“Let us not wallow in the valley of despair, I say to you today, my friends.
And so even though we face the difficulties of today and tomorrow, I still have a dream.”
— Martin Luther King, Jr., 8/28/63
Happy Martin Luther King, Jr. Day.
MLK, Jr. is known for so much, yet one moment stands out about the rest: his “I Have a Dream Speech.” It truly was a day that went down in history as arguably “the greatest demonstration for freedom in the history of our nation.” In that moment, the nation was captivated not just by a speech, but by a dream–one man’s dream that articulated the dreams and hopes of so many around the country.
It was a catalyst for incredible change and a vision of a world that could have been, should have been, and has today become a reality.
He gave voice to the hopes of a nation.
Thank God for this words of incredible vision and inspiration. Thank God he took the time to articulate what so many hope and prayed. Thank God for the sacrifice of MLK, Jr.
Do You Have a Dream?
January is still the beginning of a new year. There is no better time than now to consider your own dream.
- What’s your dream for 2014?
- What’s your dream for 2019?
- What’s your dream for the future?
- What’s your dream for your family?
- What’s your dream for your work?
- What’s your dream for the world?
I became a little obsession about dreams and vision late last year. I wrote about “articulating a classroom vision in my book, 31 Days to Becoming a Better Religious Educator, but I don’t think I really understood the concept until I read the work of Fr. Michael White and Tom Corcoran in Rebuilt and Tools for Rebuilding.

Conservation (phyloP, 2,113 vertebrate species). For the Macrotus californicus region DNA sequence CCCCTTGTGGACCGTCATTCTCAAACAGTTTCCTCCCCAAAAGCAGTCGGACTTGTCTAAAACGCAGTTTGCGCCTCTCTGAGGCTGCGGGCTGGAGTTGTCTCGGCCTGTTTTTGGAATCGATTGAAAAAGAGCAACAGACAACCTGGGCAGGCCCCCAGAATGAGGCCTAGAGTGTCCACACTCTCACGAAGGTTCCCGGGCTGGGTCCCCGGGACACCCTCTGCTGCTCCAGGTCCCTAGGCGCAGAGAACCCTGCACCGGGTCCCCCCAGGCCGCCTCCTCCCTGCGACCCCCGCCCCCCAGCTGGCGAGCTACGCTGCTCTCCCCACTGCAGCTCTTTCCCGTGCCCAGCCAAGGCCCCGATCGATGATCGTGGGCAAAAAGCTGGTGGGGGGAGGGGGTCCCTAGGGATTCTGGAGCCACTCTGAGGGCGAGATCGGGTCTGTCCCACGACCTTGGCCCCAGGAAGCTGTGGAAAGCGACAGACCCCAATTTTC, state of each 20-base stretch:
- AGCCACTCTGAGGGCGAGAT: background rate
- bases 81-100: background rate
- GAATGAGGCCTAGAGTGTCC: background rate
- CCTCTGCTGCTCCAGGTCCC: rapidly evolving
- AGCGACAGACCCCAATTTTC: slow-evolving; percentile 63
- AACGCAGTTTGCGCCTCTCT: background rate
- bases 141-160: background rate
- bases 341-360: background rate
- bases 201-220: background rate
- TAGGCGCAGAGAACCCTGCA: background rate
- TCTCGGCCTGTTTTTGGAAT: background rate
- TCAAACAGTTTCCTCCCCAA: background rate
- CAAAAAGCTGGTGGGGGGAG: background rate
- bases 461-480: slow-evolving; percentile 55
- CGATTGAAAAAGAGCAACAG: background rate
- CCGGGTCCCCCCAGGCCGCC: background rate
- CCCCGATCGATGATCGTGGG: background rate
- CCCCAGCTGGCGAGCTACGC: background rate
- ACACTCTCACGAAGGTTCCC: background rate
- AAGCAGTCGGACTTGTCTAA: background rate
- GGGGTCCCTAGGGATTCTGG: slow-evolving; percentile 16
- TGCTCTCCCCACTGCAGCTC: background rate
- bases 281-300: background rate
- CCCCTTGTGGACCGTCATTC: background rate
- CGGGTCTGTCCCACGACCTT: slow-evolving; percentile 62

Vision is a picture of the world that could and should be. It says that the status quo isn’t good enough.
So, the question I’m asking myself today is: do I have a dream?
Second, do I have the courage to share that dream, that vision with others?
My Dreams and Visions
I spent a lot of time considering the vision and mission of The Religion Teacher in December. Here is what I came up with, though it is still in the works:
A Church of Spirit-filled disciples who can’t keep their faith to themselves.
As a catechist, I’m beginning to prepare a group of second graders for their first communions. It is a big year in the faith journey, yet they are still young. Nevertheless, here is my vision for their class:
A First Reconciliation and First Communion experience that they tell their friends about.
Writing all of this, I realize that we don’t have a personal and family vision articulated. We live by a family mission statement in our home (“Teach each other how to love by prayer, developing a welcoming home of hospitality, and being grateful by seeing all that we have as a blessing from God.”), but we haven’t done any dreaming in awhile. It’s easy to get caught up in the day-to-day and not take some time to dream about tomorrow.
Thanks MLK, Jr. for inspiring us all to have our own visions, our own articulations of the hopes for a better world. Forgive me if my humble visions do not match the magnitude of what you fought for.